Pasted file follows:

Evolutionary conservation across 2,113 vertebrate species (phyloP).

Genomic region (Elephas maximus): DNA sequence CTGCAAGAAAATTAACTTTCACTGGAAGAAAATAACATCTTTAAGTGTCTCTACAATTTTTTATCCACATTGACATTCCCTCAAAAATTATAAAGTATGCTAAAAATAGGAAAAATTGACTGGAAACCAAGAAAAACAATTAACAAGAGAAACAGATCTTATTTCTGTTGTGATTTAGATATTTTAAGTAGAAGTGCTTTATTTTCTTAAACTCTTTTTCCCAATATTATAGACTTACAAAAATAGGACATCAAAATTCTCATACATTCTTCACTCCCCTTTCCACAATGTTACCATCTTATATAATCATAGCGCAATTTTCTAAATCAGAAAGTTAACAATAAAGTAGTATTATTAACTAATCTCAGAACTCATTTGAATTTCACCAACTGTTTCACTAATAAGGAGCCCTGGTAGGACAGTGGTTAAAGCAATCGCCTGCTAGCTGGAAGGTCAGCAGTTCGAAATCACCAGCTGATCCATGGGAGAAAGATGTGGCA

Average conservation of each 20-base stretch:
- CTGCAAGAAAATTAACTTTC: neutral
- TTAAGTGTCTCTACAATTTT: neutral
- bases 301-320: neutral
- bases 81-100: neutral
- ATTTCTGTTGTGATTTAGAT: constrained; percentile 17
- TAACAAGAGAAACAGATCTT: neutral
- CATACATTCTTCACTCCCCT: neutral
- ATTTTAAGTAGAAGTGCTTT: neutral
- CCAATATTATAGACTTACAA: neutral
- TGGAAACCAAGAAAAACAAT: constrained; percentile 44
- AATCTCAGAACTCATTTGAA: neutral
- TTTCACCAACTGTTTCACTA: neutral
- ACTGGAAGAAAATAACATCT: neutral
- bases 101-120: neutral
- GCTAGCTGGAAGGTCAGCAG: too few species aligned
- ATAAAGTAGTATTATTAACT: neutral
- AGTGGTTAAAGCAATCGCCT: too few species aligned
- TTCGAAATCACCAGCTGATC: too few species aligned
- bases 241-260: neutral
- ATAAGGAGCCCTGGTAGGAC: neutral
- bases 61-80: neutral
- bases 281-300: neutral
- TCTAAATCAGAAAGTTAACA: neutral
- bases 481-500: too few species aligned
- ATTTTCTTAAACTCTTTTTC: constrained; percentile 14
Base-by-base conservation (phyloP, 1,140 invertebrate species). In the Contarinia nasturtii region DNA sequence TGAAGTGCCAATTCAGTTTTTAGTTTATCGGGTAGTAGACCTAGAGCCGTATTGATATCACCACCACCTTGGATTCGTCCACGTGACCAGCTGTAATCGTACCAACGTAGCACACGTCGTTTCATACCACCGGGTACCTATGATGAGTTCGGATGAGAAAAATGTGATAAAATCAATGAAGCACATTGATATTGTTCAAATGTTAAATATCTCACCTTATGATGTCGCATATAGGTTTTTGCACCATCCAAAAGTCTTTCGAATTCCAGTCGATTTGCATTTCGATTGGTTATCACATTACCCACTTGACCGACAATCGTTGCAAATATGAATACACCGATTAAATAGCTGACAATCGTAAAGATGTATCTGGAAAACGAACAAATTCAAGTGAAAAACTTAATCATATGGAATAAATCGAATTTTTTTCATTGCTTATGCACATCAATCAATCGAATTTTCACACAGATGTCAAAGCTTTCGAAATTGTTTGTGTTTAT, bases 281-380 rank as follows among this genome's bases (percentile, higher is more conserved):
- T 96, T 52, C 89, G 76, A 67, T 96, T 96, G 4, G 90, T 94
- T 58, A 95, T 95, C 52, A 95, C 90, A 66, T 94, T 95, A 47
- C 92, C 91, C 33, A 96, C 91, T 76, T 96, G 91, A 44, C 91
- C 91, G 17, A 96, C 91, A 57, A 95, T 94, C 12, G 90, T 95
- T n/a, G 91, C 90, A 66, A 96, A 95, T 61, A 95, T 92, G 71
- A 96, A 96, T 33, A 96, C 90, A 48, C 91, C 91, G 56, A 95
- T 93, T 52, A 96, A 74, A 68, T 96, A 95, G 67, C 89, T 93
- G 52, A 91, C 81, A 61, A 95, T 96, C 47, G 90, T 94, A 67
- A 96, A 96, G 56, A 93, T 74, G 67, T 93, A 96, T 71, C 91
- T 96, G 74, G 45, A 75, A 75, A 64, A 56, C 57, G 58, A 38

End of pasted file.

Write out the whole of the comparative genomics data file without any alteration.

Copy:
Evolutionary conservation across 2,113 vertebrate species (phyloP).

Genomic region (Elephas maximus): DNA sequence CTGCAAGAAAATTAACTTTCACTGGAAGAAAATAACATCTTTAAGTGTCTCTACAATTTTTTATCCACATTGACATTCCCTCAAAAATTATAAAGTATGCTAAAAATAGGAAAAATTGACTGGAAACCAAGAAAAACAATTAACAAGAGAAACAGATCTTATTTCTGTTGTGATTTAGATATTTTAAGTAGAAGTGCTTTATTTTCTTAAACTCTTTTTCCCAATATTATAGACTTACAAAAATAGGACATCAAAATTCTCATACATTCTTCACTCCCCTTTCCACAATGTTACCATCTTATATAATCATAGCGCAATTTTCTAAATCAGAAAGTTAACAATAAAGTAGTATTATTAACTAATCTCAGAACTCATTTGAATTTCACCAACTGTTTCACTAATAAGGAGCCCTGGTAGGACAGTGGTTAAAGCAATCGCCTGCTAGCTGGAAGGTCAGCAGTTCGAAATCACCAGCTGATCCATGGGAGAAAGATGTGGCA

Average conservation of each 20-base stretch:
- CTGCAAGAAAATTAACTTTC: neutral
- TTAAGTGTCTCTACAATTTT: neutral
- bases 301-320: neutral
- bases 81-100: neutral
- ATTTCTGTTGTGATTTAGAT: constrained; percentile 17
- TAACAAGAGAAACAGATCTT: neutral
- CATACATTCTTCACTCCCCT: neutral
- ATTTTAAGTAGAAGTGCTTT: neutral
- CCAATATTATAGACTTACAA: neutral
- TGGAAACCAAGAAAAACAAT: constrained; percentile 44
- AATCTCAGAACTCATTTGAA: neutral
- TTTCACCAACTGTTTCACTA: neutral
- ACTGGAAGAAAATAACATCT: neutral
- bases 101-120: neutral
- GCTAGCTGGAAGGTCAGCAG: too few species aligned
- ATAAAGTAGTATTATTAACT: neutral
- AGTGGTTAAAGCAATCGCCT: too few species aligned
- TTCGAAATCACCAGCTGATC: too few species aligned
- bases 241-260: neutral
- ATAAGGAGCCCTGGTAGGAC: neutral
- bases 61-80: neutral
- bases 281-300: neutral
- TCTAAATCAGAAAGTTAACA: neutral
- bases 481-500: too few species aligned
- ATTTTCTTAAACTCTTTTTC: constrained; percentile 14
Base-by-base conservation (phyloP, 1,140 invertebrate species). In the Contarinia nasturtii region DNA sequence TGAAGTGCCAATTCAGTTTTTAGTTTATCGGGTAGTAGACCTAGAGCCGTATTGATATCACCACCACCTTGGATTCGTCCACGTGACCAGCTGTAATCGTACCAACGTAGCACACGTCGTTTCATACCACCGGGTACCTATGATGAGTTCGGATGAGAAAAATGTGATAAAATCAATGAAGCACATTGATATTGTTCAAATGTTAAATATCTCACCTTATGATGTCGCATATAGGTTTTTGCACCATCCAAAAGTCTTTCGAATTCCAGTCGATTTGCATTTCGATTGGTTATCACATTACCCACTTGACCGACAATCGTTGCAAATATGAATACACCGATTAAATAGCTGACAATCGTAAAGATGTATCTGGAAAACGAACAAATTCAAGTGAAAAACTTAATCATATGGAATAAATCGAATTTTTTTCATTGCTTATGCACATCAATCAATCGAATTTTCACACAGATGTCAAAGCTTTCGAAATTGTTTGTGTTTAT, bases 281-380 rank as follows among this genome's bases (percentile, higher is more conserved):
- T 96, T 52, C 89, G 76, A 67, T 96, T 96, G 4, G 90, T 94
- T 58, A 95, T 95, C 52, A 95, C 90, A 66, T 94, T 95, A 47
- C 92, C 91, C 33, A 96, C 91, T 76, T 96, G 91, A 44, C 91
- C 91, G 17, A 96, C 91, A 57, A 95, T 94, C 12, G 90, T 95
- T n/a, G 91, C 90, A 66, A 96, A 95, T 61, A 95, T 92, G 71
- A 96, A 96, T 33, A 96, C 90, A 48, C 91, C 91, G 56, A 95
- T 93, T 52, A 96, A 74, A 68, T 96, A 95, G 67, C 89, T 93
- G 52, A 91, C 81, A 61, A 95, T 96, C 47, G 90, T 94, A 67
- A 96, A 96, G 56, A 93, T 74, G 67, T 93, A 96, T 71, C 91
- T 96, G 74, G 45, A 75, A 75, A 64, A 56, C 57, G 58, A 38